Academic journal article The McKinsey Quarterly

Creating a Knowledge Culture

Academic journal article The McKinsey Quarterly

Creating a Knowledge Culture

Article excerpt

Knowledge is now the lifeblood of all companies. Don't confuse it with information.

Ask a group of senior executives if they regard knowledge management as very important to the success of a company. Most will enthusiastically say that they do--a response befitting one of the trendiest topics in management circles.

Yet thinking that knowledge management is crucial and knowing what to do about it are very different. A McKinsey survey of 40 companies in Europe, Japan, and the United States showed that many executives think that knowledge management begins and ends with building sophisticated information technology systems.

Some companies go much further: they take the trouble to link all their information together and to build models that increase their profitability by improving processes, products, and customer relations. Such companies understand that true knowledge management requires them to develop ways of making workers aware of those links and goes beyond infrastructure to touch almost every aspect of a business. [1]

Because knowledge management is an increasingly essential component of innovation and value creation, we focused on two tasks--product development and order generation and fulfillment--as a way of identifying which companies in our survey were good knowledge managers. These tasks are the major contributors to the value a company generates. By using process performance and financial indicators, we categorized 15 companies as successful and 15 as less successful and then compared the two groups. [2] The successful companies cut throughput time by an average of almost 11 percent from 1995 to 1998, compared with an average of 1.6 percent at the less successful companies. Development time at the successful companies fell by 4.6 percent in the same period, compared with just 0.7 percent at the less successful ones.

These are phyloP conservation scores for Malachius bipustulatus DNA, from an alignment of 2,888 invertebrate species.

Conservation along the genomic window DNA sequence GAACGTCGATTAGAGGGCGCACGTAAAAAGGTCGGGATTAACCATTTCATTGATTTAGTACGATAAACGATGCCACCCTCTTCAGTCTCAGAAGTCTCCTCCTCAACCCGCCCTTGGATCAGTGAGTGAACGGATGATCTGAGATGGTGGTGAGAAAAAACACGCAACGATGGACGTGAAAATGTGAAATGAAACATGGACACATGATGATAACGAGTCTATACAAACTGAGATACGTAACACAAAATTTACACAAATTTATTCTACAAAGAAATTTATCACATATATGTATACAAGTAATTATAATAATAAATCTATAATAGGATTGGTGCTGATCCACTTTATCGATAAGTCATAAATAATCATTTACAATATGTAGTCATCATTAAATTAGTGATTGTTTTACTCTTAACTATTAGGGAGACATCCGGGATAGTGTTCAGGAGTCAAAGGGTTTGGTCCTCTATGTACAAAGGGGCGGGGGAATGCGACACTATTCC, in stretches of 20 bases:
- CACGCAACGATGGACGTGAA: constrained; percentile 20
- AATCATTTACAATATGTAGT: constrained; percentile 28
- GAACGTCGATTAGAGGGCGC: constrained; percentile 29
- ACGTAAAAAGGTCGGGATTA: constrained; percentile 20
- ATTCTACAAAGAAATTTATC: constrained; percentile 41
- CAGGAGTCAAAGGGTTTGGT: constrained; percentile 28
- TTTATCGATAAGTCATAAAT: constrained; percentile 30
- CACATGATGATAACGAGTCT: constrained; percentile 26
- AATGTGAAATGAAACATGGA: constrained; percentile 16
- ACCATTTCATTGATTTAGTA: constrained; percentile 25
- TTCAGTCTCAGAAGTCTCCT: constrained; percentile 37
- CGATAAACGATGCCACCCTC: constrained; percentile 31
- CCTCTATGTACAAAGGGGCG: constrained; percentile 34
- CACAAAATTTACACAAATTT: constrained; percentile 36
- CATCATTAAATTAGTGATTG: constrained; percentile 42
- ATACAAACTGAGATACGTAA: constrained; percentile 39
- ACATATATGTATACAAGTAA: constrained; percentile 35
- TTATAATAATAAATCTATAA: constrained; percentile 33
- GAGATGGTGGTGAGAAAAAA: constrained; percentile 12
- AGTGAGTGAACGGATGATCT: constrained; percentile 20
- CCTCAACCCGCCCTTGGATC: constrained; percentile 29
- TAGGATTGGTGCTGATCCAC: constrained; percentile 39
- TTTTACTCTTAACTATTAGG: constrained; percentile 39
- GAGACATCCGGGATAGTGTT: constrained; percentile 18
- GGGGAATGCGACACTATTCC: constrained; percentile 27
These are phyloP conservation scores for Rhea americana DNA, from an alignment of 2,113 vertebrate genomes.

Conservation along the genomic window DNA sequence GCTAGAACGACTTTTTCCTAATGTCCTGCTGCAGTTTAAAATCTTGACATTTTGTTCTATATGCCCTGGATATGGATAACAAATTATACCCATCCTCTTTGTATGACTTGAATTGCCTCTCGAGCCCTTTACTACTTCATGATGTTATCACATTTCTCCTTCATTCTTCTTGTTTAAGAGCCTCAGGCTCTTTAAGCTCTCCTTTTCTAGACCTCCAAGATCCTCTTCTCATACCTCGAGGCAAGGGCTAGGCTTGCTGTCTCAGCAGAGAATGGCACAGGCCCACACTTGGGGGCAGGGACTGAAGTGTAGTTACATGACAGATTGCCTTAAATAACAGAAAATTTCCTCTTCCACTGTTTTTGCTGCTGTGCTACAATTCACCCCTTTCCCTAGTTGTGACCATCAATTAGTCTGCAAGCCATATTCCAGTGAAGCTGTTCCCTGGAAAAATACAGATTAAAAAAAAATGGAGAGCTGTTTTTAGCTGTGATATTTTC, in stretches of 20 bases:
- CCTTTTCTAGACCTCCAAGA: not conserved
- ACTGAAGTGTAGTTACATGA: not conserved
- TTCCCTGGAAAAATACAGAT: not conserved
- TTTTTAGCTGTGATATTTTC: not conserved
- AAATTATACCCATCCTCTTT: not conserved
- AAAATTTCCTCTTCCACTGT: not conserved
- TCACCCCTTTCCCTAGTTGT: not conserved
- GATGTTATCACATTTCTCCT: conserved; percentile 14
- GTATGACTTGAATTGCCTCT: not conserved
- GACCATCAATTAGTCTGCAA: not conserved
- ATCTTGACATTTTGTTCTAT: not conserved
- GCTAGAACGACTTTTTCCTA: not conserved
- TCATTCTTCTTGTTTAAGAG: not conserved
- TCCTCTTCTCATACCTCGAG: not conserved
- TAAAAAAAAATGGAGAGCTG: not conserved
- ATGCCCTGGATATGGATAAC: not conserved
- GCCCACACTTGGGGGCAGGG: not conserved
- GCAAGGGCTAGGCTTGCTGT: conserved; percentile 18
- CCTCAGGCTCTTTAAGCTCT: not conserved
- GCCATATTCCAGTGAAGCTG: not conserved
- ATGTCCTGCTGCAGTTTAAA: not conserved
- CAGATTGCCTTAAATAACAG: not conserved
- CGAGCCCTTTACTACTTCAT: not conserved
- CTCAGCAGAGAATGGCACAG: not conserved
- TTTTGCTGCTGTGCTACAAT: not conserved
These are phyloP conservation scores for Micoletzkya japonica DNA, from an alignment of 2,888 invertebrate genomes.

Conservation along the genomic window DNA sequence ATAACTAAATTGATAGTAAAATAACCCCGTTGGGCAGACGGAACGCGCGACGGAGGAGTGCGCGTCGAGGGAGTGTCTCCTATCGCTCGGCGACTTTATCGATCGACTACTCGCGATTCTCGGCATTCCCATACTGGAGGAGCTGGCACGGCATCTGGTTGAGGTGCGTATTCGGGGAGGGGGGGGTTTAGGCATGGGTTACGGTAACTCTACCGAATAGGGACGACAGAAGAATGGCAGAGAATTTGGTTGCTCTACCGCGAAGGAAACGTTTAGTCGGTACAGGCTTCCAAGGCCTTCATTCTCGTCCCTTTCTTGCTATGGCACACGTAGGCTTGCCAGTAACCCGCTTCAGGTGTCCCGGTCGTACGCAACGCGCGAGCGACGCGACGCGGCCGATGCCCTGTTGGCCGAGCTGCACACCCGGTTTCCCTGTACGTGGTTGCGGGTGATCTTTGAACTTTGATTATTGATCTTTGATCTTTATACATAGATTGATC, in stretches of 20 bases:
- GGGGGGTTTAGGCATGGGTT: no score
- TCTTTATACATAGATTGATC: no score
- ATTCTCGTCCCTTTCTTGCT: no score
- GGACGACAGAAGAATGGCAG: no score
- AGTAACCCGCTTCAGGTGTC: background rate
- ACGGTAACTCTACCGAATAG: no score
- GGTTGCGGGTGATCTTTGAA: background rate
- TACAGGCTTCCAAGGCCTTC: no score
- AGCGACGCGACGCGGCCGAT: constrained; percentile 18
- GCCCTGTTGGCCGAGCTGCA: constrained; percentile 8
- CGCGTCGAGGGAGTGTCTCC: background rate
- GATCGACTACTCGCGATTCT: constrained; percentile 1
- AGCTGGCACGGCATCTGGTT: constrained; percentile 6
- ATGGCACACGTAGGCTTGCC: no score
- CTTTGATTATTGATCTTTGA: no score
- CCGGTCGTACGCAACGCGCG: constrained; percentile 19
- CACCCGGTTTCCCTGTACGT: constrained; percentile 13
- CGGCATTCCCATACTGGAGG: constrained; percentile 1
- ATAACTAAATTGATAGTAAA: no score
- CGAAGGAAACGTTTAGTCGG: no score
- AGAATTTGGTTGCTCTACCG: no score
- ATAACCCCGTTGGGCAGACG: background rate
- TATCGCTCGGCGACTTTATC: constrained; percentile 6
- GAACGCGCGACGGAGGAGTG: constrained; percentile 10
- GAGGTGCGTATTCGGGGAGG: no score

We then compared the knowledge-management practices of the more and less successful companies to understand how those practices contribute to corporate success. [3] The survey's findings can be summarized simply: successful companies build a corporate environment that fosters a desire for knowledge among their employees and that ensures its continual application, distribution, and creation.

Creating a desire for knowledge

Less successful companies tend to take a top-down approach: pushing knowledge to where it is needed. Successful companies, by contrast, reward employees for seeking, sharing, and creating knowledge. It requires effort to develop what we call "knowledge pull"--a grassroots desire among employees to tap into their company's intellectual resources. Creating databases or virtual team rooms isn't enough, since many employees resist using knowledge generated by other departments, for example. Worse still, many people believe that the hoarding of knowledge is power, a philosophy that may help individuals but hurts companies.

Partly to overcome barriers of this kind, successful companies tend to establish clear goals that promote knowledge pull by forcing employees to reach beyond themselves (Exhibit 1). Instead of wasting resources by avoiding knowledge that was "not invented here," employees at such companies use all available resources, including the corporate knowledge base, to improve their chances of reaching these goals. Almost all of the successful companies we analyzed set ambitious goals for product development and process innovation, while only 33 percent of the less successful companies did so for product development and only 27 percent for process innovation.

Other techniques used by successful companies include granting financial and other incentives to reward employees who pull knowledge from internal and external sources and who contribute their own knowledge to the corporate base. More than 70 percent of the successful companies surveyed, for example, had individual incentive systems linked to product development targets, compared with 27 percent of the less successful companies. …

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